Jeff got into the Air Force upon graduation from dental school. At the time, dentistry was an overcrowded field, and a military dental career slot was quite competitive. In fact, he was the only applicant from his entire dental class who was accepted into the Air Force; the year before, I don’t believe anyone got in. People used to assume that his school was paid for by the Air Force, but not so! We spent years paying it off 🙂 but it was our best investment ever. Plus the Air Force did supply his postdoctoral residency training, which was grueling and intense, but something he enjoyed. It has been invaluable as well, in terms of opportunities and professional satisfaction.

  6. As for current risks, I’m thinking I might need to get out there more. In a funny way I’m waiting for Chris to leave for college so that I can get on with the feelings I know are soon to envelope me. Does that sound strange? It’s not so much the distance but the letting go that feels like a risk. Suddenly his day to day decisions will be his own. I won’t see him at the end of the day or know what he’s eating or who he’s talking too. It feels like a risk to let him go, yet let him go I must. To love is to know that you will also feel loss. It’s inevitable. I don’t know how to protect myself from the risk of loving others. I suppose we’re not supposed to. You know that and live it so gracefully every day and inspire others to do the same. xox

    • Alys, I do understand about dreading what is to come and the feeling of wanting to get past it. I hope in the case of Chris leaving for school, it will turn out to be one of those things that is easier than you feared it might be; that the dread of it might be worse than the actual experience. That was how it was for us when Drew went away to college over 2300 miles from home. I went back to work, Matt got used to missing his best friend, and we all adjusted better than we thought we might. Yes, life is full of risks, one of the greatest being the risk of taking such caution that we miss out on the love and joy that come only with a willingness to be vulnerable. One of my favorite quotes from my favorite author, C. S. Lewis, says it well:
      “To love at all is to be vulnerable. Love anything, and your heart will certainly be wrung and possibly be broken. If you want to make sure of keeping it intact, you must give your heart to no one, not even to an animal. Wrap it carefully round with hobbies and little luxuries; avoid all entanglements; lock it up safe in the casket or coffin of your selfishness. But in that casket – safe, dark, motionless, airless – it will change. It will not be broken; it will become unbreakable, impenetrable, irredeemable. The alternative to tragedy, or at least to the risk of tragedy, is damnation. The only place outside Heaven where you can be perfectly safe from all the dangers and perturbations of love is Hell.”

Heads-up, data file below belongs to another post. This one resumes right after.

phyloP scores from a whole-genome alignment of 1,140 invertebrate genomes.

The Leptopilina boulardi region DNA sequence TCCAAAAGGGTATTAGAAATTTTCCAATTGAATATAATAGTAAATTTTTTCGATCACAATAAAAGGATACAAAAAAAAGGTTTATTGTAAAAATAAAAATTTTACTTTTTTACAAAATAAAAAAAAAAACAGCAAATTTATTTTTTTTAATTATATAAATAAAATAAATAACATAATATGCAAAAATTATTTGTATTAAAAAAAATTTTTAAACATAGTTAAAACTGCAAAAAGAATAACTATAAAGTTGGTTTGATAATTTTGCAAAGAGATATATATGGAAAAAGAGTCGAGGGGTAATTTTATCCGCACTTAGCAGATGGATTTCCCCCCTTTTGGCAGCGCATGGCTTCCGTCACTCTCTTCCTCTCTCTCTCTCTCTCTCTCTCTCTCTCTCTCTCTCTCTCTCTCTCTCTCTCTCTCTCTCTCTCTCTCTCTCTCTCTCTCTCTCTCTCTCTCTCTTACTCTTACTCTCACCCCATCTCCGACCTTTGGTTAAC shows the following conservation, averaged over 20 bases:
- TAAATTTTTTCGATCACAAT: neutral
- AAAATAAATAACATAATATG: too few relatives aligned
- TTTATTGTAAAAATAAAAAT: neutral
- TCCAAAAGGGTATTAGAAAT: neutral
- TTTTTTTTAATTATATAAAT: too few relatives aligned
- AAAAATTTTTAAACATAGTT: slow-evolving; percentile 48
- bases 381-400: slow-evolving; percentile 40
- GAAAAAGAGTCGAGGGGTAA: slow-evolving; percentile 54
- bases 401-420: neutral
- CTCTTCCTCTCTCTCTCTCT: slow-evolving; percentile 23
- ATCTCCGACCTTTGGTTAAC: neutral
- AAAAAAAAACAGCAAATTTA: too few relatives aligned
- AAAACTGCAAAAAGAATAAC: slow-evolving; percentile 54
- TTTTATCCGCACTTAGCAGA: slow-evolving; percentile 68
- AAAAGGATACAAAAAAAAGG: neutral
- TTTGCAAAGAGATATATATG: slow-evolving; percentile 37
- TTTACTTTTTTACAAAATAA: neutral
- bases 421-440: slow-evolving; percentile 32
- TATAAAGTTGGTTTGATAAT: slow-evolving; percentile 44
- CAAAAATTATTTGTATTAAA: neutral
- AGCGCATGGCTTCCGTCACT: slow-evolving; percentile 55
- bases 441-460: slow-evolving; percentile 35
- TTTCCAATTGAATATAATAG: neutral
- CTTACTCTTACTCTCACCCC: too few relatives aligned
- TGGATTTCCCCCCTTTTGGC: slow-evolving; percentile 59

7. Julia, just reading “tree surgeons,cranes, and 8000 pound pieces” speaks of the magnitude of this tree. Now I understand how major this decision was. I’m not a risk taker, no surprise there. I shy away from Segways, roller coasters, and haunted houses. There are day to day risks involved in life, though. Little did I know (until last week) you can get vertigo at the beauty salon……shampoo bowl.🙎Oh my. I never saw a risk there! Have a great weekend. 🙏 Sheila

    • Sheila, I have occasional problems with vertigo, so that gives me another excuse to avoid the beauty salon (I’m one of those who goes to get my hair cut every three years whether I need it or not). Speaking of which, I just got it cut, so I’m off the hook for another three years. 😀 I don’t do roller coasters or haunted houses either. Why should I go into situations where I will be freaking out even more than I already do? We’ll just sit here on the Verandah and sip our tea, thank you…Hope y’all have a great weekend too!

      • Sheila

        I was having my hair cut, too! Will we ever stop being surprised at these similarities? 👩‍❤️‍👩

        • I knew there was some reason I just HAD to have a haircut RIGHT THEN. Now if you tell me you were drinking St. Dalfour’s organic Irish breakfast tea when you wrote this, I might have a true Southern hissy fit.

          • Speaking of Southern, I just read that “We don’t become Southern, we’re born that way”! Of course, we have Southern hissy fits to BEAT THE BAND! ☕️ More java.

            • Sheila, no more java for me. I already drink more cups of tea than you can shake a stick at!

  8. Loved this Julia! I’ve watched many trees being taken down. Have also seen the results of not leaving it to a professional but not until after I went after one of my own with a chainsaw. I was much younger then and obviously my need to get that nasty avocado tree under control was greater than my good sense. The phrase “Risk is a part of everyone’s life” is the most true thing I’ve ever heard. People have died from having them come down on them while safely ensconced in their beds. When you wake up in the morning just walking through your home you are still “at risk”. The only car accident I was ever in was one block from our home. It’s a matter of is the risk worth what I’ll get from it? Butchering that avocado tree made great avocados even though I didn’t eat them at the time. It’s a messy darn tree and you can’t kill the darn things. Your tree was impressive and standing in a forest would have been wonderful. In the middle of your yard, not so good. Loved the photos you did get. 🙂

    • Marlene, thanks for celebrating our tree with me, as well as confirming that sometimes, removal is best. Since Matt’s bedroom would have been directly in the path of any falling branches, to say nothing of the damage to the root system that would have resulted from the construction, I’m glad there were enough experts to convince us to make the hard decision. I wish I had more time to spend with you here — I’ll be back as soon as I can! Meanwhile, know that this brief “visit” has cheered my day!